Next-generation motor and motor drive designs will reduce energy losses and increase power density, while simultaneously doubling the life of their power electronics through decreased mechanical wear. These smaller devices will also support unshielded and longer length cables or enable even more integration in other devices such as robotics, delivering the equipment layout flexibility demanded by Industry 4.0.
Robots Need To Evolve To New Levels Of Autonomy And Precision
In intelligent industrial environments, humans control processes to optimize decision making and work in concert with increasingly autonomous robots — from mobile robots that follow guide paths to robotic arms on assembly lines.
Robotics, which service increasingly complex and precise tasks, require multiple motors working in a highly orchestrated and controlled manner. New hardware technology, power electronics and motor drives that can run at higher operating frequencies and efficiencies will be needed to provide the increased control bandwidth for the motor to deliver faster response time and higher-precision positioning and control during real-time operation.
Wireless charging will be another component of hardware evolution. For mobile robots to be truly autonomous — working optimally and without interruption — they need fast wireless charging pads that do not require a human operator to make a physical connection. Wireless charging is also important in industrial environments where wires are not possible or are unsafe, such as underwater or in mining operations. New power electronics that allow a significant level of spatial freedom (large air gaps) are needed in the design of these next-generation systems that bring true autonomy to the factory floor.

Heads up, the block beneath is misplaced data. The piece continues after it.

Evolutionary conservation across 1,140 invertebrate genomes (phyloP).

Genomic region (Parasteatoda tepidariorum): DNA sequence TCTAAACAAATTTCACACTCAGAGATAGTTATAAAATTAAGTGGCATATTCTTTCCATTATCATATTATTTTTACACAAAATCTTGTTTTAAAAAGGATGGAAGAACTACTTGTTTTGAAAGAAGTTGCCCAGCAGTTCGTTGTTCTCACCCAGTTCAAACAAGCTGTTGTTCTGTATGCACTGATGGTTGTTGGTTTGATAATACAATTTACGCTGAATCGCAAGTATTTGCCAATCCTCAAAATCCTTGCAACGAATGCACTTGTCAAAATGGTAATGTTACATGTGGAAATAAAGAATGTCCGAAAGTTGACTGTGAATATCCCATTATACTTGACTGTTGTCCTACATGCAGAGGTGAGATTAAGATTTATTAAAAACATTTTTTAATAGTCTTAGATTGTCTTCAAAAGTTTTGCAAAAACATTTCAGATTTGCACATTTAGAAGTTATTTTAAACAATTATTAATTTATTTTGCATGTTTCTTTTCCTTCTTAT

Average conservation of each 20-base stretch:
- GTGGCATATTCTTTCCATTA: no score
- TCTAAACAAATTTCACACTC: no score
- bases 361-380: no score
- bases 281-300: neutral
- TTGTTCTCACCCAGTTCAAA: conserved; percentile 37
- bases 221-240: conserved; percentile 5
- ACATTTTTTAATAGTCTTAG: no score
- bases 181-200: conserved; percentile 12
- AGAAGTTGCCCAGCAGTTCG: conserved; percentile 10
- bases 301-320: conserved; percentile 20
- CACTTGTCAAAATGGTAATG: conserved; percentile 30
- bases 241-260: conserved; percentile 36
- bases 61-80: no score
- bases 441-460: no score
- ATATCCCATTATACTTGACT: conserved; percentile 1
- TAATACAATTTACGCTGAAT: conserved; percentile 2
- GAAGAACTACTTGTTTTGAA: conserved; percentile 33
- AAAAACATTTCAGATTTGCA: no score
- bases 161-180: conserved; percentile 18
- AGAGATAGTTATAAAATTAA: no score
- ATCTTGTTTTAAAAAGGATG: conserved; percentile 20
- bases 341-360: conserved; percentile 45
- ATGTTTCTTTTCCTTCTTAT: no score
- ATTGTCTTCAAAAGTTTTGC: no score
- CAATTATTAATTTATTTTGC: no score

Data Center Hardware Must Scale And Become More Efficient To Support The Industrial Datasphere
Manufacturing is the largest enterprise datasphere in the world — more than health care, financial services, media or transportation. This appetite for data will only increase as the sensors and intelligence capabilities of Industry 4.0 spread. The build-out of new data centers and the racks of servers needed to handle this growing load will mean an even greater energy demand and cost impact than the industry faces today. New levels of energy efficiency are needed beyond what is possible today through intelligent software, cooling systems and renewable energy.
As in the case of motors and motors drives, the solution to greater energy efficiency in data centers can be found in something small and unobtrusive — the power supplies in racks and individual servers. New power electronics will enable increased energy efficiency and power density. Rather than building more data centers to serve the insatiable data appetite of Industry 4.0, current data centers will be used more efficiently.
Fulfilling The Potential Of Industry 4.0
To move toward fulfilling the potential of Industry 4.0, addressing the challenges of new hardware design and energy efficiencies is as important as more well-known initiatives focused on data, software, machine learning and security. This is true not only for the bottom line but also for industry to embrace the responsible use of energy resources to mitigate global environmental impact.